The dumpster was there for a week and a half, I think, filled with old furniture, old memories and the wicked stench of dirty diapers (which we were mindlessly chucking in there). After a few days of hiding our faces when we walked from our cars into the house, we just stopped caring what the neighbors thought. We went from avoiding eye contact with people walking down the road, to greeting them from the porch, barefoot and void of makeup. TLC actually made it into a documentary, which you can catch this fall. It’s called My Big-Ass White Trash Life.

I can’t tell you the exact dimensions of the thing, but if I had to guess, I’d say it was about 24 miles wide by 380 miles long. Yet somehow, despite the massive quantity this behemoth was capable of holding, turns out my sister didn’t follow the rules for properly loading a dumpster and completely ignored the part about not filling it past the fill line. The technique she used was less Tetris and more sixth grade P.E. discus. Which, honestly, would have been fine if she was dealing with just small things, but it turns out my mom had several (yes, SEVERAL) dryers she wasn’t using, a broken television that was could-easily-house-a-family-of-goats gigantic. “Why don’t you carry up my old furniture I’ve been storing in the basement,” she says. So what started as a quick-and-dirty “Get your shit out of my garage” turned into a exhaustive purge of everything at that address we could live without.

So the day before the dumpster is scheduled to be taken away, which is exactly where you want your old crap taken: away, my mom comes in and asks if I’d help get all of the things in the dumpster re-situated so that it was below the fill level. I hesitantly agreed – I’d been entirely hands-off this dumpster project from the beginning because 1) I don’t live there and 2) I don’t believe in throwing things away.

I was already in sweaty gym clothes, so I really didn’t have much of an excuse and felt bad saying no, so I ::gag:: climbed in. It wasn’t that bad if you could balance on the furniture and direct your eyes away from the stash of porn belonging to my sister’s ex-husband. When my sister climbed on her end, which I could only see using satellite imagery, she immediately gagged and nearly lost her lunch because of a dirty diaper gone sour. Dirty diapers don’t smell good in their prime, let alone a week after baking in the summer sun. It was REPUGNANT.

“KELSEY!” I screamed at her, not because I was angry, but because that’s the only way she could have heard me at such a great distance while I bounced up and down cheerfully on an ugly old floral couch my mom should have pitched years ago. (I know you loved that couch, Mom. I’m sorry). “If I’m going to be in here, you are too!”

It took a little finagling to get all the pieces re-arranged, like lifting a refrigerator and one of the zillion dryers. And every time Kelsey was in close proximity to that diaper, she would gag, and then lean over the edge and start heaving.

“IF YOU’RE GOING TO PUKE, DO IT IN HERE, THIS ISN’T A GOD-DAMN BOAT.”

It all worked out okay. Garage looks nicer. My sister’s found some peace in letting go of old pieces of her life. And most importantly, I don’t think the HOA will be playing any more games of chicken with my mom. Metaphorical middle finger for the win.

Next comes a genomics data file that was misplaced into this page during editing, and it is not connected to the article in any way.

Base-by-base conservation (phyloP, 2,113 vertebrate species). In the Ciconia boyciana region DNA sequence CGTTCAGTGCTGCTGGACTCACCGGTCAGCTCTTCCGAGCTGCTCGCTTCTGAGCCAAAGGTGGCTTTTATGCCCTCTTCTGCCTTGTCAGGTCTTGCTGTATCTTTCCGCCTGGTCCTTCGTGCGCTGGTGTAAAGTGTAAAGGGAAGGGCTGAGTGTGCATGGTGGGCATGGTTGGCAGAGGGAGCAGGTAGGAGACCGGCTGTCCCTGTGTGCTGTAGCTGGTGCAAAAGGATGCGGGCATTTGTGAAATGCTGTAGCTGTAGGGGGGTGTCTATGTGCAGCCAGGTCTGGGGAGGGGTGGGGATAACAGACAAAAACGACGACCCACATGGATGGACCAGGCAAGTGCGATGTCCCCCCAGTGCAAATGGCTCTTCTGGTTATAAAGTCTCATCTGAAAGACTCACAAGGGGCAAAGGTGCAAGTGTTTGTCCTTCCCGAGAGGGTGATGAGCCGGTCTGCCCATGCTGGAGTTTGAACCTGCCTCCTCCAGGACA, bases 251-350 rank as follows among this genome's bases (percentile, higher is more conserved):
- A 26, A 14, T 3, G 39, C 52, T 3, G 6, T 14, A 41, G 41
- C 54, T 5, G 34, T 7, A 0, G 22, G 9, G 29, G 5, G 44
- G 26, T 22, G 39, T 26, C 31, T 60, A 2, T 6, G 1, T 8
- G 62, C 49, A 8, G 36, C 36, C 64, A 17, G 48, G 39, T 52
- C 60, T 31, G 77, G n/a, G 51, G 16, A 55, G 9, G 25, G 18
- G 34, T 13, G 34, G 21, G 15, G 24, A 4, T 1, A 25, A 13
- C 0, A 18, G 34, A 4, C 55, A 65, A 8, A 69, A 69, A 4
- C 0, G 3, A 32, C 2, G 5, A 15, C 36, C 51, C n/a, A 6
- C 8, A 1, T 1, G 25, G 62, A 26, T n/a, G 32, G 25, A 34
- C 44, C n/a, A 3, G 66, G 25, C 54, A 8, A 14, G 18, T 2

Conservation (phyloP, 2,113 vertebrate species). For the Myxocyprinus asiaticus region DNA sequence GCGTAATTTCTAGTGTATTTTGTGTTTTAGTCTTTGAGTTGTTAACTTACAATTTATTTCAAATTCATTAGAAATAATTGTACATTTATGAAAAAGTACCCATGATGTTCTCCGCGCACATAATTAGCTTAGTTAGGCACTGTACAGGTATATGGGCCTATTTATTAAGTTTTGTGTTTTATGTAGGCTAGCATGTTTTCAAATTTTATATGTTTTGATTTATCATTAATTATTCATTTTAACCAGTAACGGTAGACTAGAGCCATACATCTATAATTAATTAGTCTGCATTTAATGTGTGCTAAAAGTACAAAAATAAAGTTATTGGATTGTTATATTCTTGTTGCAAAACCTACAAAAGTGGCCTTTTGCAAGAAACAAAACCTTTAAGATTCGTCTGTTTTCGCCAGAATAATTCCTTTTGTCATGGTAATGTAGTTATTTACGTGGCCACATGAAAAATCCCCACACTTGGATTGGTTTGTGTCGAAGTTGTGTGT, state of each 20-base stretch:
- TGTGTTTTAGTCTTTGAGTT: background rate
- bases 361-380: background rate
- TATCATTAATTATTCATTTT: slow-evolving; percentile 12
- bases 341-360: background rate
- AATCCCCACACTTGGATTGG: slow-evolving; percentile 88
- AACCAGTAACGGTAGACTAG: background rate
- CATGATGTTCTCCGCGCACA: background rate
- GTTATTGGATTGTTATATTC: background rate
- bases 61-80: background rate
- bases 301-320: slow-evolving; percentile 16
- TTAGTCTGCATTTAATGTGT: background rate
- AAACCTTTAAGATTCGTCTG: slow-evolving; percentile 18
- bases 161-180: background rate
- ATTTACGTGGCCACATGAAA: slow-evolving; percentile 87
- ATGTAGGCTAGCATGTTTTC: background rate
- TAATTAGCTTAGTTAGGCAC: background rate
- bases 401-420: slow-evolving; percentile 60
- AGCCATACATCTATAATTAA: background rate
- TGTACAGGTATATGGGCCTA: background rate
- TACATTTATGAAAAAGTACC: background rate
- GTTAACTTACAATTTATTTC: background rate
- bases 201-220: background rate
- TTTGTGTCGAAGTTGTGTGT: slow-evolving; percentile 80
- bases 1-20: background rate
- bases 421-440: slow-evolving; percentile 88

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Four and beyond

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I looked through my lens, trying my best to capture her spirit and what it feels like to be a kid. To run through the grass without shoes, because all you want to put on is the new dress you got for your birthday. It’s got bows and patterns and bright colors that make you feel pretty. And through my camera, I was able to hide in that life for a while. In her life. I could stop thinking about the tough decisions I have to make. The workload that’s piled up. The bills I have to pay. I snapped shot after shot as she held those balloons, fist clenched tight to keep them from floating away, knowing that it was probably the toughest challenge she’d have to face that day. Her worries, though very real to her, are trivial. Her family as in-tact as it ever was. Her infrequent sadness lasts mere minutes. This is her life: peanut butter and jelly, princesses and a blanket to hold on to. No cellulite.
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This photo shoot came to an abrupt end as Patrick and I rushed out of town on our two-day drive back to Florida. We only spent a few short days at home before heading out on the road again. And as these things tend to do, my visit with my family lingered.

Today while we were on some rainy interstate, I saw what I assumed to be a truck carrying animals, though I could hardly make out the shapes in the crates through the thick of the storm. These are the sights that ruin days: a truckload of lives, filled with fear and sadness, heading to their deaths. But when I got closer, I found those crates weren’t filled with animals at all, but with flowers. The truck was delivering flowers.

I realized through the rain-drenched passenger-side window that somewhere between holding balloons in the front yard and now, I’ve grown into a person who sees a truck full of crates and thinks about the sadness, the hate and cruelty of this world. But I look through my lens and see a person who doesn’t know such badness exists. I see a person who is happy every day. Who cheers for all her opponents when she goes bowling. Who loves to blow bubbles. Who used her birthday-candle wish on a bike instead of world peace. A girl who is happy being a kid. I wonder when I lost that. Or if I ever had it at all.

I hope her ┬álife stays this way. That she always gets excited to see people she loves and isn’t afraid to say so. That she laughs at her own jokes and sings loudly and off-key. And years from now when she is driving, I hope when she sees a truck packed with crates that she assumes they’re filled with flowers.

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Because my hope for her is that she stays exactly the way she is.

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Author in progress